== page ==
The role of the masses may too be reassessed in this age where transfers of money via cellular devices allowed a party like PODEMOS to be set up via crowd funding at a budget of 150,000 euros in 2014. In Brazil Partido dos Trabalhadores presents an example of a party which does not foreclose its constituency, being open to groups ranging from liberation theologists to peasant movements.
These experiences demonstrate that mass mobilization is still necessary to convert the state into a meaningful instrument of the people and to overcome the blunt division between the power of populist movements and the power of the state. ‘Parties still hold power and the struggle over their future should not be abandoned to reactionary forces.’
The book, to these ends, calls for a ‘functional complimentarity between organizations.’
Points of Leverage: In the economy workers situated in certain positions can offer significant leveraging capabilities, for unions, populist movements and parties. Dockworkers, truckers, those working in delivery services and transportation can effectively shut down large sections of the economy, as can coal miners as they have done so in the past and continue today. With the predominance of just-in-time production a similar phenomena may be experienced in the sector. Automation and state repression may have tempered the effectiveness of these measures and labour power will have to learn to organize in new ways.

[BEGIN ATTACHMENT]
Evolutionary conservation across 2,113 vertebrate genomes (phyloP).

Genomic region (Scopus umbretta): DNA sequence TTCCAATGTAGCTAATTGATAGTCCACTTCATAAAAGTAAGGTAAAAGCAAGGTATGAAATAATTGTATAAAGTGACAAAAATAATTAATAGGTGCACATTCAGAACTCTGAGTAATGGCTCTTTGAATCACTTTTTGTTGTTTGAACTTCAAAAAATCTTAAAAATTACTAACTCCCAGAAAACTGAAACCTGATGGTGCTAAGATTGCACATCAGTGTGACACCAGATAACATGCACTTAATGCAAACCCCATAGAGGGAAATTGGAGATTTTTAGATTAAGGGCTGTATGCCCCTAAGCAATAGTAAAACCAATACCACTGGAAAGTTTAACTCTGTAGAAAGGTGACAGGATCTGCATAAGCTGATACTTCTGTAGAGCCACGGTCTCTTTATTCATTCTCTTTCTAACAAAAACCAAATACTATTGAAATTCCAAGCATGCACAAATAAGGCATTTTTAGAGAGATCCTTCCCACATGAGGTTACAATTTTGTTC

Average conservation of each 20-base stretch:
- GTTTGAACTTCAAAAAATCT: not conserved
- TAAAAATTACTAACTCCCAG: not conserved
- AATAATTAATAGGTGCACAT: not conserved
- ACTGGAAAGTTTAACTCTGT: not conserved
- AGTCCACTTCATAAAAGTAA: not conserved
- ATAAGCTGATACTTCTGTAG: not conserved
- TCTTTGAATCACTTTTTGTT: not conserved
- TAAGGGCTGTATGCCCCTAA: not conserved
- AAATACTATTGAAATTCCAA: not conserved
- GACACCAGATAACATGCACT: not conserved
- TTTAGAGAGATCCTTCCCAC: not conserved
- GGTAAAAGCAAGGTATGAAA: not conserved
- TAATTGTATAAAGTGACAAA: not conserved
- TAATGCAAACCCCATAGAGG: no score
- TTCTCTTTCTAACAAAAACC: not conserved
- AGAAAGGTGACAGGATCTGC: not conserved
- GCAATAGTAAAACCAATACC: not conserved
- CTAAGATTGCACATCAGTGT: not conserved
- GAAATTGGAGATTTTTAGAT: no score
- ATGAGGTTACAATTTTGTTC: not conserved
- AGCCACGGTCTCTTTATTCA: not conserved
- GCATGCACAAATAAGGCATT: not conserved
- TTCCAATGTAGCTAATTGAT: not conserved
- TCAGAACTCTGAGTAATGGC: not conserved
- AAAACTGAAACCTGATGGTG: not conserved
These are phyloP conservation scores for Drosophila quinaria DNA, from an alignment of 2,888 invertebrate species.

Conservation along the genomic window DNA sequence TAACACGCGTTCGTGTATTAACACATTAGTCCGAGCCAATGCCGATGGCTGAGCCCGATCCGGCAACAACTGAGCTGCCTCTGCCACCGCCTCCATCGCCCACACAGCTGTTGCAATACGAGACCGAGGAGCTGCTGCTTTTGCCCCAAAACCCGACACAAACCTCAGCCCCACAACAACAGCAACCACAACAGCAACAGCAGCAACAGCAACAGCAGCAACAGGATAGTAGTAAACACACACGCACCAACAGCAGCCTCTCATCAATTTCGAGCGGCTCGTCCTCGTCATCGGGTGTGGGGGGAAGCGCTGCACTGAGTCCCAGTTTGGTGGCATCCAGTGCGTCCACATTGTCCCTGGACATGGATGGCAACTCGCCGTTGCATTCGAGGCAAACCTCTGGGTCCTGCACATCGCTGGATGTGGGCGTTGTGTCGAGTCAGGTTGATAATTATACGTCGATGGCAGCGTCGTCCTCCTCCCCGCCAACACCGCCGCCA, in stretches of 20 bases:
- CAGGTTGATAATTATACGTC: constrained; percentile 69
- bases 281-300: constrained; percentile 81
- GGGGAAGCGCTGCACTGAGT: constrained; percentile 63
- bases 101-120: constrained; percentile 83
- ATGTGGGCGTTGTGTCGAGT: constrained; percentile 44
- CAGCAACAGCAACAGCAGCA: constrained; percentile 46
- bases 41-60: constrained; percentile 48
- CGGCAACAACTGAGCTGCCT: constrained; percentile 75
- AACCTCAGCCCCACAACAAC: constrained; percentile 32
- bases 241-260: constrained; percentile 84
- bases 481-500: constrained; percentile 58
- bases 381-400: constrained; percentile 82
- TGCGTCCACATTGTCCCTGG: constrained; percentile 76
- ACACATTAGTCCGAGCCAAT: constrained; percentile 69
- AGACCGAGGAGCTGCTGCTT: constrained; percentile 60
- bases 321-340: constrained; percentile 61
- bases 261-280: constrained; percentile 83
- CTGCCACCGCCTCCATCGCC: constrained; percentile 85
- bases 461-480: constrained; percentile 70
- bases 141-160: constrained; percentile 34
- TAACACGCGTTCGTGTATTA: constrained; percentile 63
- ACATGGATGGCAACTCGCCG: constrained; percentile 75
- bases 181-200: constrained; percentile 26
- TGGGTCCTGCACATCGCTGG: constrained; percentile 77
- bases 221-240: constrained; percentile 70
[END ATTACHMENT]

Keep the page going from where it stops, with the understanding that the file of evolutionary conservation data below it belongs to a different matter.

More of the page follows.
The prime tactic of the labour movement is withdrawing the supply of labour power and the reduction of working hours is designed to do just this. Strikes however are also opportunities for management to bring in new hardware or hire scab workers. To counteract this the 20th century saw a new form of strike emerge with sit-down strikes and factory takeovers threatening to demonstrate that the management was superfluous.
Automation clearly threatens the power of labour over leverage points, but as some disappear new ones emerge. As Paul Enzig pointed out in 1957 – a fully automated factory could be easily held up by a small number of workers. There would be a transition to technical work such as overseeing machines and supply chains, etc. What is required is an analysis of automation trends and a comprehension of where new points of leverage will develop. Self driving cars for example will inundate a large number of employees in the transportation sector. London already has self driving trains.
In the face of rising unemployment, or in conditions where there is no workplace to disrupt – disruption can take other forms such as blockades of streets as seen in Argentina, leading to the overthrow of a government, and blockading freeways as in Missouri upon the police killing of Michael Brown. There are other measure as well along similar lines such as rent strikes and debt strikes.
Lessons may be learned from the analysis of power structures and networks but these have to be enmeshed within the material conditions of struggle.